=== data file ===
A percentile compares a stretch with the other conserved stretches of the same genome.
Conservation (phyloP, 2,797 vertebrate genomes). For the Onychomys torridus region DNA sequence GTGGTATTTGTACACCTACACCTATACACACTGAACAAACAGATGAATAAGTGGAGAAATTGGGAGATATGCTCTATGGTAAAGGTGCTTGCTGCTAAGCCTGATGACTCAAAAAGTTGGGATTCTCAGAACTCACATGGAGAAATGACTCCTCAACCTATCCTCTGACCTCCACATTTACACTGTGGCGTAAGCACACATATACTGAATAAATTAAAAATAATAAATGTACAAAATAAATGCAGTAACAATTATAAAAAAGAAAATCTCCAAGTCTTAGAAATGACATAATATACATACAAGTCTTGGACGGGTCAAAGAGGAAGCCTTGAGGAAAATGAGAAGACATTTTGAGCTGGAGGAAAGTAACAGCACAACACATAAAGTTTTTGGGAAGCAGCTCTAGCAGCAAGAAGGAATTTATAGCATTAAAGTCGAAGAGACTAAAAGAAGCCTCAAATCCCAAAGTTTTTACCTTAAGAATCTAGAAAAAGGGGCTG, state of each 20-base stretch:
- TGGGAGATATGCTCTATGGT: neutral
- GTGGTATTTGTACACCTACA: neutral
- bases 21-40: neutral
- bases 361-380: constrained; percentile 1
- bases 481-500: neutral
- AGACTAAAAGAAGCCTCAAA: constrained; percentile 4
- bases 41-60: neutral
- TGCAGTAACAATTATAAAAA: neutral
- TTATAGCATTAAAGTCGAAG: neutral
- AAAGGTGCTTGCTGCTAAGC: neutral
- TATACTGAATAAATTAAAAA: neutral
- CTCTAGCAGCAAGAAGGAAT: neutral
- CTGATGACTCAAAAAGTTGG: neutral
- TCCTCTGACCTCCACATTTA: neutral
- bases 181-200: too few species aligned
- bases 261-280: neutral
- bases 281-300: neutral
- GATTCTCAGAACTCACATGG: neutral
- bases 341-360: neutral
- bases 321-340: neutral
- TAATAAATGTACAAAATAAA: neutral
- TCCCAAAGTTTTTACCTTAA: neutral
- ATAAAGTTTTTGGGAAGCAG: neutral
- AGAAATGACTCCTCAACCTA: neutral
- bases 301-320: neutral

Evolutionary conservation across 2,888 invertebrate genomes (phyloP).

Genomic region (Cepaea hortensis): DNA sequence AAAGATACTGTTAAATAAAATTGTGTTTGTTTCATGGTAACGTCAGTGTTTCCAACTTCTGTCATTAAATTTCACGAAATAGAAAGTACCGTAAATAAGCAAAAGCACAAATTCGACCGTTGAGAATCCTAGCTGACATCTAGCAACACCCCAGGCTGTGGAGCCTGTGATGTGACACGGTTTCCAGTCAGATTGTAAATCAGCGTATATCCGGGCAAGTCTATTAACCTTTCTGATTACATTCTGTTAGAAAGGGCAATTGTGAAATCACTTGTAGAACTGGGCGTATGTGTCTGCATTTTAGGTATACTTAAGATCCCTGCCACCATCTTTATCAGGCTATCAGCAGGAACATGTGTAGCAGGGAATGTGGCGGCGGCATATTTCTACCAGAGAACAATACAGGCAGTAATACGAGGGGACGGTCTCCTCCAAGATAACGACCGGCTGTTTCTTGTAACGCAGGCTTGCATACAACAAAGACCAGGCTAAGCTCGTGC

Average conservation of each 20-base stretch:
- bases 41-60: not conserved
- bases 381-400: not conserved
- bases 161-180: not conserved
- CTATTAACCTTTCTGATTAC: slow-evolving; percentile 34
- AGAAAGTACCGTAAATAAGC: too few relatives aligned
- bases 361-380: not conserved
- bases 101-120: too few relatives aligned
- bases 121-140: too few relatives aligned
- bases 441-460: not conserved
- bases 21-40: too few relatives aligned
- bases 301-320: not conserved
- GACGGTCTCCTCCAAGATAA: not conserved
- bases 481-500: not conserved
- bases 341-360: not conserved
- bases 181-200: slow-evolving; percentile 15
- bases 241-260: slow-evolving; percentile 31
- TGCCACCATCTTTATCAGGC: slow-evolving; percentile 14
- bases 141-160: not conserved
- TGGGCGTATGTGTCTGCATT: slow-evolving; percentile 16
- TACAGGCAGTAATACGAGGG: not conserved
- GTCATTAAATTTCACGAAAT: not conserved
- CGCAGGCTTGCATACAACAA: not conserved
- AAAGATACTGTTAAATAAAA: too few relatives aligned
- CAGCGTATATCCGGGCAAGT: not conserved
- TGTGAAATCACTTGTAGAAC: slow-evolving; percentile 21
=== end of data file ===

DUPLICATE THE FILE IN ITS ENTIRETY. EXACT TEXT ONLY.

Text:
A percentile compares a stretch with the other conserved stretches of the same genome.
Conservation (phyloP, 2,797 vertebrate genomes). For the Onychomys torridus region DNA sequence GTGGTATTTGTACACCTACACCTATACACACTGAACAAACAGATGAATAAGTGGAGAAATTGGGAGATATGCTCTATGGTAAAGGTGCTTGCTGCTAAGCCTGATGACTCAAAAAGTTGGGATTCTCAGAACTCACATGGAGAAATGACTCCTCAACCTATCCTCTGACCTCCACATTTACACTGTGGCGTAAGCACACATATACTGAATAAATTAAAAATAATAAATGTACAAAATAAATGCAGTAACAATTATAAAAAAGAAAATCTCCAAGTCTTAGAAATGACATAATATACATACAAGTCTTGGACGGGTCAAAGAGGAAGCCTTGAGGAAAATGAGAAGACATTTTGAGCTGGAGGAAAGTAACAGCACAACACATAAAGTTTTTGGGAAGCAGCTCTAGCAGCAAGAAGGAATTTATAGCATTAAAGTCGAAGAGACTAAAAGAAGCCTCAAATCCCAAAGTTTTTACCTTAAGAATCTAGAAAAAGGGGCTG, state of each 20-base stretch:
- TGGGAGATATGCTCTATGGT: neutral
- GTGGTATTTGTACACCTACA: neutral
- bases 21-40: neutral
- bases 361-380: constrained; percentile 1
- bases 481-500: neutral
- AGACTAAAAGAAGCCTCAAA: constrained; percentile 4
- bases 41-60: neutral
- TGCAGTAACAATTATAAAAA: neutral
- TTATAGCATTAAAGTCGAAG: neutral
- AAAGGTGCTTGCTGCTAAGC: neutral
- TATACTGAATAAATTAAAAA: neutral
- CTCTAGCAGCAAGAAGGAAT: neutral
- CTGATGACTCAAAAAGTTGG: neutral
- TCCTCTGACCTCCACATTTA: neutral
- bases 181-200: too few species aligned
- bases 261-280: neutral
- bases 281-300: neutral
- GATTCTCAGAACTCACATGG: neutral
- bases 341-360: neutral
- bases 321-340: neutral
- TAATAAATGTACAAAATAAA: neutral
- TCCCAAAGTTTTTACCTTAA: neutral
- ATAAAGTTTTTGGGAAGCAG: neutral
- AGAAATGACTCCTCAACCTA: neutral
- bases 301-320: neutral

Evolutionary conservation across 2,888 invertebrate genomes (phyloP).

Genomic region (Cepaea hortensis): DNA sequence AAAGATACTGTTAAATAAAATTGTGTTTGTTTCATGGTAACGTCAGTGTTTCCAACTTCTGTCATTAAATTTCACGAAATAGAAAGTACCGTAAATAAGCAAAAGCACAAATTCGACCGTTGAGAATCCTAGCTGACATCTAGCAACACCCCAGGCTGTGGAGCCTGTGATGTGACACGGTTTCCAGTCAGATTGTAAATCAGCGTATATCCGGGCAAGTCTATTAACCTTTCTGATTACATTCTGTTAGAAAGGGCAATTGTGAAATCACTTGTAGAACTGGGCGTATGTGTCTGCATTTTAGGTATACTTAAGATCCCTGCCACCATCTTTATCAGGCTATCAGCAGGAACATGTGTAGCAGGGAATGTGGCGGCGGCATATTTCTACCAGAGAACAATACAGGCAGTAATACGAGGGGACGGTCTCCTCCAAGATAACGACCGGCTGTTTCTTGTAACGCAGGCTTGCATACAACAAAGACCAGGCTAAGCTCGTGC

Average conservation of each 20-base stretch:
- bases 41-60: not conserved
- bases 381-400: not conserved
- bases 161-180: not conserved
- CTATTAACCTTTCTGATTAC: slow-evolving; percentile 34
- AGAAAGTACCGTAAATAAGC: too few relatives aligned
- bases 361-380: not conserved
- bases 101-120: too few relatives aligned
- bases 121-140: too few relatives aligned
- bases 441-460: not conserved
- bases 21-40: too few relatives aligned
- bases 301-320: not conserved
- GACGGTCTCCTCCAAGATAA: not conserved
- bases 481-500: not conserved
- bases 341-360: not conserved
- bases 181-200: slow-evolving; percentile 15
- bases 241-260: slow-evolving; percentile 31
- TGCCACCATCTTTATCAGGC: slow-evolving; percentile 14
- bases 141-160: not conserved
- TGGGCGTATGTGTCTGCATT: slow-evolving; percentile 16
- TACAGGCAGTAATACGAGGG: not conserved
- GTCATTAAATTTCACGAAAT: not conserved
- CGCAGGCTTGCATACAACAA: not conserved
- AAAGATACTGTTAAATAAAA: too few relatives aligned
- CAGCGTATATCCGGGCAAGT: not conserved
- TGTGAAATCACTTGTAGAAC: slow-evolving; percentile 21